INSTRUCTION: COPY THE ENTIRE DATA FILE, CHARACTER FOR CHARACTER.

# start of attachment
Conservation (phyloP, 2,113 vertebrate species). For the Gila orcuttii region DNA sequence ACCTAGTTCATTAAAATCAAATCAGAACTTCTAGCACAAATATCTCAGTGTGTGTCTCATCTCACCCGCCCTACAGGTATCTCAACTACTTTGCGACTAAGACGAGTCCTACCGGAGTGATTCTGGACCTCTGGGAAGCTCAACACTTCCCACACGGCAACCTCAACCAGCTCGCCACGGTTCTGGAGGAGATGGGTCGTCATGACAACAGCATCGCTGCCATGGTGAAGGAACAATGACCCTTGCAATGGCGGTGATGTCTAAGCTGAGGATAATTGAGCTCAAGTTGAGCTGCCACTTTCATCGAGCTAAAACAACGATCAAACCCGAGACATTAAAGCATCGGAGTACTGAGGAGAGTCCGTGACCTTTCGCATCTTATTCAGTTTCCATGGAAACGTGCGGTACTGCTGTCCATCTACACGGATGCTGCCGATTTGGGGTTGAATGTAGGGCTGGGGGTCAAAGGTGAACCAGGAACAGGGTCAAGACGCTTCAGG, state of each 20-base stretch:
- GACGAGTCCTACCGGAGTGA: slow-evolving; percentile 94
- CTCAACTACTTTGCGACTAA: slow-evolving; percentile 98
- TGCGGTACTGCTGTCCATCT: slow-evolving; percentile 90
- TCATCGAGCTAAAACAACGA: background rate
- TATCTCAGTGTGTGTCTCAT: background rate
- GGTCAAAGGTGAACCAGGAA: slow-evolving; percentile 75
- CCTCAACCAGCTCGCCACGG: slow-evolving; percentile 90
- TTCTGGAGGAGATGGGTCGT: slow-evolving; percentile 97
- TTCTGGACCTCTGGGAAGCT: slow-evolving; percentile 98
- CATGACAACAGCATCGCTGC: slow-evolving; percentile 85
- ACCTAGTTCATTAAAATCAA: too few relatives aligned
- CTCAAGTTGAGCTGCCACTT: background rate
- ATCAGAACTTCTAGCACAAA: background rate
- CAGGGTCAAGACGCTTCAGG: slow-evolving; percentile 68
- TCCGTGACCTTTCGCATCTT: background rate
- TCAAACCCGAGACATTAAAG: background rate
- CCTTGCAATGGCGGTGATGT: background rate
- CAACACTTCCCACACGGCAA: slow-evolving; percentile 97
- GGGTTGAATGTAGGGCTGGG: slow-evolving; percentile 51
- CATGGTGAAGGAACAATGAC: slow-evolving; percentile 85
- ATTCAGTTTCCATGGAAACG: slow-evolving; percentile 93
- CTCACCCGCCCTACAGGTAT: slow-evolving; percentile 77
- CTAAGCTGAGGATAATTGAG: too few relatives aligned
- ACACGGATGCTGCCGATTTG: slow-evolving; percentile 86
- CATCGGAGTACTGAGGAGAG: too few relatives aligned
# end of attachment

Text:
Conservation (phyloP, 2,113 vertebrate species). For the Gila orcuttii region DNA sequence ACCTAGTTCATTAAAATCAAATCAGAACTTCTAGCACAAATATCTCAGTGTGTGTCTCATCTCACCCGCCCTACAGGTATCTCAACTACTTTGCGACTAAGACGAGTCCTACCGGAGTGATTCTGGACCTCTGGGAAGCTCAACACTTCCCACACGGCAACCTCAACCAGCTCGCCACGGTTCTGGAGGAGATGGGTCGTCATGACAACAGCATCGCTGCCATGGTGAAGGAACAATGACCCTTGCAATGGCGGTGATGTCTAAGCTGAGGATAATTGAGCTCAAGTTGAGCTGCCACTTTCATCGAGCTAAAACAACGATCAAACCCGAGACATTAAAGCATCGGAGTACTGAGGAGAGTCCGTGACCTTTCGCATCTTATTCAGTTTCCATGGAAACGTGCGGTACTGCTGTCCATCTACACGGATGCTGCCGATTTGGGGTTGAATGTAGGGCTGGGGGTCAAAGGTGAACCAGGAACAGGGTCAAGACGCTTCAGG, state of each 20-base stretch:
- GACGAGTCCTACCGGAGTGA: slow-evolving; percentile 94
- CTCAACTACTTTGCGACTAA: slow-evolving; percentile 98
- TGCGGTACTGCTGTCCATCT: slow-evolving; percentile 90
- TCATCGAGCTAAAACAACGA: background rate
- TATCTCAGTGTGTGTCTCAT: background rate
- GGTCAAAGGTGAACCAGGAA: slow-evolving; percentile 75
- CCTCAACCAGCTCGCCACGG: slow-evolving; percentile 90
- TTCTGGAGGAGATGGGTCGT: slow-evolving; percentile 97
- TTCTGGACCTCTGGGAAGCT: slow-evolving; percentile 98
- CATGACAACAGCATCGCTGC: slow-evolving; percentile 85
- ACCTAGTTCATTAAAATCAA: too few relatives aligned
- CTCAAGTTGAGCTGCCACTT: background rate
- ATCAGAACTTCTAGCACAAA: background rate
- CAGGGTCAAGACGCTTCAGG: slow-evolving; percentile 68
- TCCGTGACCTTTCGCATCTT: background rate
- TCAAACCCGAGACATTAAAG: background rate
- CCTTGCAATGGCGGTGATGT: background rate
- CAACACTTCCCACACGGCAA: slow-evolving; percentile 97
- GGGTTGAATGTAGGGCTGGG: slow-evolving; percentile 51
- CATGGTGAAGGAACAATGAC: slow-evolving; percentile 85
- ATTCAGTTTCCATGGAAACG: slow-evolving; percentile 93
- CTCACCCGCCCTACAGGTAT: slow-evolving; percentile 77
- CTAAGCTGAGGATAATTGAG: too few relatives aligned
- ACACGGATGCTGCCGATTTG: slow-evolving; percentile 86
- CATCGGAGTACTGAGGAGAG: too few relatives aligned